40oz. to Freedom and Robbin' the Hood (1992–1995)Edit
Eventually, Sublime developed a large following in California. After concentrating on playing live shows, the band released 40oz. to Freedom in 1992 under Nowell's label, Skunk Records. The record established Sublime's blend of ska, reggae, punk, surf rock, and hip hop, and helped to further strengthen the group's growing California following. Initially being sold exclusively at their live shows, the album became widely known in the greater Los Angeles area after rock radio station KROQ began playing the song, "Date Rape". By 1996, 40oz. to Freedom had sold more than 209,000 units, beating the future self-titled album's running total of 145,000 unit sales.
In 1992/1993, Sublime was briefly signed to Danny Holloway's True Sound imprint. However, the band stayed on Skunk Records and then in June 1994, they were signed to the label Gasoline Alley of MCA Records by Jon Phillips who subsequently became Sublime's manager. Sublime released their second album Robbin' the Hood in 1994, an experimental effort with its diffuse mixture of rock, rap, spoken-word nonsense and folk-leaning acoustic home recordings. Robbin' the Hood was a commercial failure. The band toured extensively throughout 1994-1995, their popularity increasing gradually beyond the West Coast as "Date Rape" began earning radio play. In 1995, the band co-headlined the inaugural nationwide Vans Warped Tour. The band was eventually asked to leave the tour for a week due to unruly behavior of Sublime guests and Lou Dog biting four different individuals. Gaugh reflected on the experience: "Basically, our daily regimen was wake up, drink, drink more, play, and then drink a lot more. We'd call people names. Nobody got our sense of humor. Then we brought the dog out and he bit a few skaters, and that was the last straw." After the Warped Tour and the subsequent Three Ring Circus Tour, the band was pressured to begin producing new studio material as a follow-up to Robbin' the Hood.
Nowell's death, self-titled final album and breakup (1996)Edit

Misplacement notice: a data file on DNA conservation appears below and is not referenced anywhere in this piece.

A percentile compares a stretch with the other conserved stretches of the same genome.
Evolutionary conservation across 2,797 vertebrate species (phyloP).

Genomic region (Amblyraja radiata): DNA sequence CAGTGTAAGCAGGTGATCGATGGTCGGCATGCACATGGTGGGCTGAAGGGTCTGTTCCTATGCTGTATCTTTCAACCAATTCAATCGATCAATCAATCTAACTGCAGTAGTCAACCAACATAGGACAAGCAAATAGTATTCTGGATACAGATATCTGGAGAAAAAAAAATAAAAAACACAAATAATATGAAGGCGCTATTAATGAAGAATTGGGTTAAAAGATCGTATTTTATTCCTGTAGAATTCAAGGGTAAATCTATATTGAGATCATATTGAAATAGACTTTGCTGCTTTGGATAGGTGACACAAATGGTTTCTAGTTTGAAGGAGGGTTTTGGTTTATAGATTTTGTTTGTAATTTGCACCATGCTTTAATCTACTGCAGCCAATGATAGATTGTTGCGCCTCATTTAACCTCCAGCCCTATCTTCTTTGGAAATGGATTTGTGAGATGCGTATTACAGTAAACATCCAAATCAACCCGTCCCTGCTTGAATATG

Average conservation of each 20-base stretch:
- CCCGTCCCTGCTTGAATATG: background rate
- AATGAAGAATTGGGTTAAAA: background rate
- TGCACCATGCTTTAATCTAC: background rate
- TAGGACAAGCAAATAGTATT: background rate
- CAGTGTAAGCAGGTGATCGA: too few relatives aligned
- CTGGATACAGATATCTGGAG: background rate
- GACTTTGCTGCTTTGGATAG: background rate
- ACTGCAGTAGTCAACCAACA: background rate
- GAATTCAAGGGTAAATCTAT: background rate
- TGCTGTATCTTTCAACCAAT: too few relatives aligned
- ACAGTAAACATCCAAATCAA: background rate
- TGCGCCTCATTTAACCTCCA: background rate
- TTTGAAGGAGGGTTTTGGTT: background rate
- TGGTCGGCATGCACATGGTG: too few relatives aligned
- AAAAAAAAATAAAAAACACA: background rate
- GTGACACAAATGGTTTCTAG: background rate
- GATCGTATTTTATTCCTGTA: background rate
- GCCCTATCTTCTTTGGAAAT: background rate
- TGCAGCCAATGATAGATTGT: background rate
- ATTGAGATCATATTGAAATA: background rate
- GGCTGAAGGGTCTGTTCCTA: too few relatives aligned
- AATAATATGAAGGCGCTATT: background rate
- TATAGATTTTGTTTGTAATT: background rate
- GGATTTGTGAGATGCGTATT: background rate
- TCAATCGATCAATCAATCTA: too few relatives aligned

In early 1996, Sublime headlined the very first SnoCore Tour. In February, they began recording what would comprise the band's self-titled third record and their major label debut album. Sublime completed it before Nowell died of a heroin overdose on May 25, 1996 at a motel in San Francisco, California, the day after their last live show in Petaluma, California (May 24, 1996), and two months prior to the release of the self-titled album. Nowell was found dead at 11:30 a.m. in a motel room after a night of partying. He was 28 years old. Some Sublime fans were not aware of Nowell's death when the self-titled album became a huge success, including the single "What I Got", which peaked at number one on the Modern Rock chart. The album earned the band worldwide fame, and was certified 5x platinum by the Recording Industry Association of America (RIAA) in December 1999. In addition to "What I Got", the album included several other popular posthumous singles, including "Santeria", "Doin' Time", "Wrong Way" and "April 29, 1992 (Miami)", all of which received heavy airplay.
Jason Westfall, one of Sublime's managers, was quoted as saying that "the surviving members of Sublime had no interest in continuing to perform and record under the 'Sublime' name. "Just like Nirvana, Sublime died when Brad died."
A number of posthumous releases followed, among them Second-Hand Smoke in 1997 and both Stand by Your Van and Sublime Acoustic: Bradley Nowell & Friends in 1998. Second-Hand Smoke, produced by Michael "Miguel" Happoldt, is described as an "assemblage of leftovers, remixes and rarities" that hints at possible musical directions Sublime may have pursued if Nowell had not died. By the release of their Greatest Hits compilation in 1999 the band had released as many albums after Nowell's death as during his lifetime. A box set of demos, rarities and live recordings, entitled Everything Under the Sun, was released on November 14, 2006. The band later released several vinyl picture discs including 40 Oz. To Freedom, Second Hand Smoke, and Stand By Your Van. On June 16, 2012, the group reunited to give a show at the D-Tox Rockfest in Montebello, Quebec (under the Sublime with Rome moniker).